In the UK housing market it’s back to the 1970s

The ever widening gap in regional property values is spelt out in Mail Online is even more remorseless detail than the news section of its source, the upmarket estate agents Savils.

Homes in the ten richest London boroughs are worth the combined total of houses in Scotland, Wales and Northern Ireland, it emerged yesterday.

And in a dramatic illustration of the growing wealth gap between the South East and the rest of the UK, a survey has revealed that Elmbridge, a borough in the Surrey stockbroker belt, has a housing stock of £31 billion – £2 billion more than the whole of Glasgow.

Northern Ireland’s housing stock of 765,000 properties is worth £72 billion. The region has experienced the steepest fall in a single year -just over 10% last year or 50% over 5 years. Still, one person’s investment disaster is another’s opportunity. To us oldies it’s a gap that’s just  like old times, when we painfully straddled the Irish Sea…..

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  • Okay… right so how does all this compare against Dublin/Leinster, Munster & Connaught? The obvious thing to do would be to compare like against like, that is regions on the same feckin island.

  • leftofcentre

    Re ulick
    Well the story is from the uk daily mail, and I assume the data they are using only covers uk regions.

    Also I think it’s fair enough to compare a market with the same currency, same lenders etc

    I imagine the story in the south is similar. The Dublin area is probably worth more than the rest of the country combined.

  • Brian Walker

    Ulick, Nothing’s stopping you – but is it actually ” like for like” just because it’s in the same island? Discuss

  • Kensei

    It might not be like for like but the Northern market had a bigger boom and a bustier bust than the UK average. There was also an insane amount of Southern property money looking for returns. Coincidence?

    I’d love to see trend comparisons of the Republic, NI and English regions.

  • Alias

    “…Elmbridge, a borough in the Surrey stockbroker belt, has a housing stock of £31 billion – £2 billion more than the whole of Glasgow.”

    Which affirms the old adage about wealth gravitating toward the centre. 40 years after the old Scottish stock exchange merged with the London Stock Exchange what is left of Scottish industry other than oil/gas and financial services? It has a lot of small industrial and engineering companies that are too small for London but are an ideal fit for a new Scottish exchange. It’s a good example of how England gains by keeping the former nations subserient within a union.

    It’s a shame that London will lose a lot of this wealth when it finally becomes another fully-integrated region of the EU (within 20 years) as a lot of that expensive housing stock will be buy-to-let with the indigenous banks left with the mortgage bill when the tenants start moving elsewhere within the EU.

    Small is better, so a new stock exchange should be a priority for Scotland, independent or not.

  • Courtesy of Alias @ 5:19 pm:
    It’s a shame that London will lose a lot of this wealth when it finally becomes another fully-integrated region of the EU (within 20 years)…

    Phew! There’s an ambitious extrapolation!

    Even were that outcome to be achieved (and I, for one, wouldn’t be entirely hostile to the notion), London and the South-East would still be “at the heart of Europe”. Which is the root of the problem: consider the “Blue Banana” and the “Golden Triangle”.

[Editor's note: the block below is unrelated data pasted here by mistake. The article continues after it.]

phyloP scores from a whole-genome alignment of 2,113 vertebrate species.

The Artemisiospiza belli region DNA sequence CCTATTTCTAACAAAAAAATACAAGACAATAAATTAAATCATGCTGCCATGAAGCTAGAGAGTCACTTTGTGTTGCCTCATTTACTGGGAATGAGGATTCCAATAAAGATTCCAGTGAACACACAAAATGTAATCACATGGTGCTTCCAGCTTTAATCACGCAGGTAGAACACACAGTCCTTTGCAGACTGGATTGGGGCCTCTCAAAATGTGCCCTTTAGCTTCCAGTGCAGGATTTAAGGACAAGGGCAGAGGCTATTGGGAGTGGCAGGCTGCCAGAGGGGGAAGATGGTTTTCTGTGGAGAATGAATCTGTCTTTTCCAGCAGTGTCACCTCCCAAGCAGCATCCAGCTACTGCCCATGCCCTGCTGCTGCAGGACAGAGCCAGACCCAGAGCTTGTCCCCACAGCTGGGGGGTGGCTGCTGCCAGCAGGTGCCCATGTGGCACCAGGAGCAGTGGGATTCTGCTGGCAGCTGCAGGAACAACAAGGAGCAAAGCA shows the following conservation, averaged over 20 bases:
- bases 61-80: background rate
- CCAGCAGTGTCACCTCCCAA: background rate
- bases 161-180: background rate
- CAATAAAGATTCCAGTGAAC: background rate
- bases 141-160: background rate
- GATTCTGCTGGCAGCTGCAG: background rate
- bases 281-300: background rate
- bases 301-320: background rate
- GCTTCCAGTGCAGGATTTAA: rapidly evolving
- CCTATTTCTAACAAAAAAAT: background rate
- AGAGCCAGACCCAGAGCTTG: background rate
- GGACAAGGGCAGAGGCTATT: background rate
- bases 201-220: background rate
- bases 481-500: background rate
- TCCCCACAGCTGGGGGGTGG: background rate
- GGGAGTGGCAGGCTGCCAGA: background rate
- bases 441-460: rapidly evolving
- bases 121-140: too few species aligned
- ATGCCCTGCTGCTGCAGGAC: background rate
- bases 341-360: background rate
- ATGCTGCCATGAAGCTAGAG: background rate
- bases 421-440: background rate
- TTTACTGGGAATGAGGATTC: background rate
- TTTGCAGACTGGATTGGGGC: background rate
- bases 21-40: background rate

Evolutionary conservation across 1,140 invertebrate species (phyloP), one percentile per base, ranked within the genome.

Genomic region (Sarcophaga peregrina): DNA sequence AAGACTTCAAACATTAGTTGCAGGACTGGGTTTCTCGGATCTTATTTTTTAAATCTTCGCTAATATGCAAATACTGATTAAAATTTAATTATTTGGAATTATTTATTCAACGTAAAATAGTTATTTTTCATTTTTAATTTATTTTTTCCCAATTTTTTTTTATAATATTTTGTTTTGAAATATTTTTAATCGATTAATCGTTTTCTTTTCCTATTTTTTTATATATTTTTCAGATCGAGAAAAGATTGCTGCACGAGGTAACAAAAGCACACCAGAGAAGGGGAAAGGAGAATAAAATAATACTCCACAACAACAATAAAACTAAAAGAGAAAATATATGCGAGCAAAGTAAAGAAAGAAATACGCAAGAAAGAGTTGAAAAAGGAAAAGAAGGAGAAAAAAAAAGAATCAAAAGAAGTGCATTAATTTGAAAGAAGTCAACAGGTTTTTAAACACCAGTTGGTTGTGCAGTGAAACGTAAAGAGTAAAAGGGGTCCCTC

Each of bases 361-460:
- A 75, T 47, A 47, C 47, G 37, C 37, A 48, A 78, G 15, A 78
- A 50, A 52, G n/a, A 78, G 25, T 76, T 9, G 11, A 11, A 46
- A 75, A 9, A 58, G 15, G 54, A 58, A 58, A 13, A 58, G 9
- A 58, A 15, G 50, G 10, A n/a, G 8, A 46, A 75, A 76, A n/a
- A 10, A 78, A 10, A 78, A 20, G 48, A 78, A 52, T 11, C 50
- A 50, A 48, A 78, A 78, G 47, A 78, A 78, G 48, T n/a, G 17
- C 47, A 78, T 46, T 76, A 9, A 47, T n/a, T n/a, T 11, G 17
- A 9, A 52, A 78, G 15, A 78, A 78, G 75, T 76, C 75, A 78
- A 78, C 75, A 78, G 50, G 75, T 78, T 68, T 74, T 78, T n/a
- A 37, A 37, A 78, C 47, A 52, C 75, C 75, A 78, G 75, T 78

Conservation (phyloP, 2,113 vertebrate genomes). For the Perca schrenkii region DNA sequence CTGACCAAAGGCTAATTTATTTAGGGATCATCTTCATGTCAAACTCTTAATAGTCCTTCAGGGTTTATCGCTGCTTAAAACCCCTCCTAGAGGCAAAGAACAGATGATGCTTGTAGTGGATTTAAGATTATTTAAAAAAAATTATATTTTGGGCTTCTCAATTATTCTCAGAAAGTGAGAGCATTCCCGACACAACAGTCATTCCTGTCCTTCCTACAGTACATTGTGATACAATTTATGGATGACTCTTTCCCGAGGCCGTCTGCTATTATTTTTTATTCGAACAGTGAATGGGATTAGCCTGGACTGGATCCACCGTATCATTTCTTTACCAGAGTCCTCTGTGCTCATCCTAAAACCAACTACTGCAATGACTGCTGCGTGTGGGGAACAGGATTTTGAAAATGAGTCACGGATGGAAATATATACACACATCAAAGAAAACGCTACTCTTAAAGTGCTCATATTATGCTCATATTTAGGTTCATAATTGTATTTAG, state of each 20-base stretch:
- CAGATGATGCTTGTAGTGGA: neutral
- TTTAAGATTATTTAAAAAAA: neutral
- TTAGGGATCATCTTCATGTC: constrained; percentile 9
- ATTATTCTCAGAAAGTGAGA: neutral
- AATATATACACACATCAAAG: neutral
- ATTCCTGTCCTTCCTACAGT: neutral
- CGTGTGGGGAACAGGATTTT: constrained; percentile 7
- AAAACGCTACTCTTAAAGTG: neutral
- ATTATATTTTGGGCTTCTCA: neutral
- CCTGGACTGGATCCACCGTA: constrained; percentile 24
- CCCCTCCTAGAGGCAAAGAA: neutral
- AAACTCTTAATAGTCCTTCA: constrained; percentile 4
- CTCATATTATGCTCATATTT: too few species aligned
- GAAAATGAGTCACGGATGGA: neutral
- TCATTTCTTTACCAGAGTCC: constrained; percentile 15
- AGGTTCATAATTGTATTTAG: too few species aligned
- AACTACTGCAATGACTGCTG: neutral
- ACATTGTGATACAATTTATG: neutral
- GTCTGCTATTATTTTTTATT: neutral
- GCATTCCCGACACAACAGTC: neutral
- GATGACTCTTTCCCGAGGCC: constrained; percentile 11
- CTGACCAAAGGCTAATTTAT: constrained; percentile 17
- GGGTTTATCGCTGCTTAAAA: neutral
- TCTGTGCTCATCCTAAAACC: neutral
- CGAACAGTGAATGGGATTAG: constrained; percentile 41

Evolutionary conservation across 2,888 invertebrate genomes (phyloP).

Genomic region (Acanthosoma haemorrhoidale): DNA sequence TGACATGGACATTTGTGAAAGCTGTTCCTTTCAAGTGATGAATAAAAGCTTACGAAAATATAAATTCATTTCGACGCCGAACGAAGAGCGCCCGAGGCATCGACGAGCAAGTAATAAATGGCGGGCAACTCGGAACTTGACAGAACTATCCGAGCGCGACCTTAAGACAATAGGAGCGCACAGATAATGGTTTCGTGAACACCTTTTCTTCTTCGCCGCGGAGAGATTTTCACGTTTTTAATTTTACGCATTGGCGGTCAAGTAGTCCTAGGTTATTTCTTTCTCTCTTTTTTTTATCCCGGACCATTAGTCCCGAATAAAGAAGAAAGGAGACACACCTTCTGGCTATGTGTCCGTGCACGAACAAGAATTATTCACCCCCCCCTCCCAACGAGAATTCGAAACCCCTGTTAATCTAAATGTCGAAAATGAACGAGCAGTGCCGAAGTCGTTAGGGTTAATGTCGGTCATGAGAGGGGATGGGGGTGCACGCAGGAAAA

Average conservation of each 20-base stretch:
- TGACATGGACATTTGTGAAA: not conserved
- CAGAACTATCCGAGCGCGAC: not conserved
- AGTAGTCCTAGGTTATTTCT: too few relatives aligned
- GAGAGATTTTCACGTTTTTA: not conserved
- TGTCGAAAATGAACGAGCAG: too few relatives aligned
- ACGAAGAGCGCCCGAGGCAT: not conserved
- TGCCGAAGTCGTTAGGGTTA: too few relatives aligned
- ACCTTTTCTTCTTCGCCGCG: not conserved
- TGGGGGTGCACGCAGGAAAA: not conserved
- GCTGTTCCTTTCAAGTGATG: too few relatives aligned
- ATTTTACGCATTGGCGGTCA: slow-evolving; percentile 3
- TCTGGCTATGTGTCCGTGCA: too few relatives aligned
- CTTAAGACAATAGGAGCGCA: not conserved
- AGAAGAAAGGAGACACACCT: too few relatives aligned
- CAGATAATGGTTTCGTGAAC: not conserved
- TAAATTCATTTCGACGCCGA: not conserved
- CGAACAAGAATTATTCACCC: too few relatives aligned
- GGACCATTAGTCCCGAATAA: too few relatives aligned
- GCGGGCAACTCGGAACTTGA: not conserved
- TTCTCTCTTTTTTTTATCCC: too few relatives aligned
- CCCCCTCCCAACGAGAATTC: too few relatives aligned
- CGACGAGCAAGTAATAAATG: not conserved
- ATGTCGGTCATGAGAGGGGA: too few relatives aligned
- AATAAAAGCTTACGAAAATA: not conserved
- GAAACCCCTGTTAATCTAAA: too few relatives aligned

Look at what happened to the value of that previously-useless Grade 1 ruin at St Pancras. Given a two-hour link to Paris and Brussels, and the sky is the limit.

    Were I as confident as others of making predictions, I’d happily put money into property on the King’s Cross lands (indeed, my Pert Young Piece is that way inclined) or the old Woolwich Arsenal site (which is being sold, already, on the prospect of the Crossrail link to HS1).

    However, look a little further into the miasma that is the Daily Mail. There you may find what we London residents fully understand. The top end of the local property market was kept buoyant on bank bonuses. Now those are moderated (except for the most privileged few), it’s the foreign money that we’re counting on.

    As for Elmbridge (which translates as Esher, Walton-on-Thames and Weybridge), it comes down to (2011 figures):
    75% of people were employed, with average weekly incomes of £1,018.

  • Kensai – 3 February 2013 at 4:22

    I’d love to see trend comparisons of the Republic, NI and English regions.

    A few months ago, I collected the stats and made up a graph showing exactly that. I looked at Kensai’s wish and decided to plant it on my old blog.

    The data used is the quarterly house price increases in the Republic of Ireland, Northern Ireland and the UK (Sources: Nationwide B.S. and Irish C.S.O). Average prices going back to 1973 have been used. Although Northern Ireland is included in the UK statistics, it is only about 2.5% of it and does not significantly make any difference to the overall UK figures.

    In 2006, a swarm of investors from the Republic bought up property in Northern Ireland. When the crash in ROI began, the Northern Ireland market fell rapidly. However, since the beginning of 2010, the Irish property market has more or less flatlined. In January 2010, the average price of an ROI dwelling was €226,245. In the second quarter of 2012 (the last published stat.), it is €227,376. In the UK, though with fewer peaks and troughs, the story is similar. In the first quarter of 2010, the Average UK dwelling was priced at £162,887. In the third quarter of 2012 it was £163,910.

    Northern Ireland compares very differently from those two markets. In the first quarter of 2010, the average price was £134,435. In the third quarter of 2012, the average price had fallen to £107,719 and is apparently on a continuing falling trend.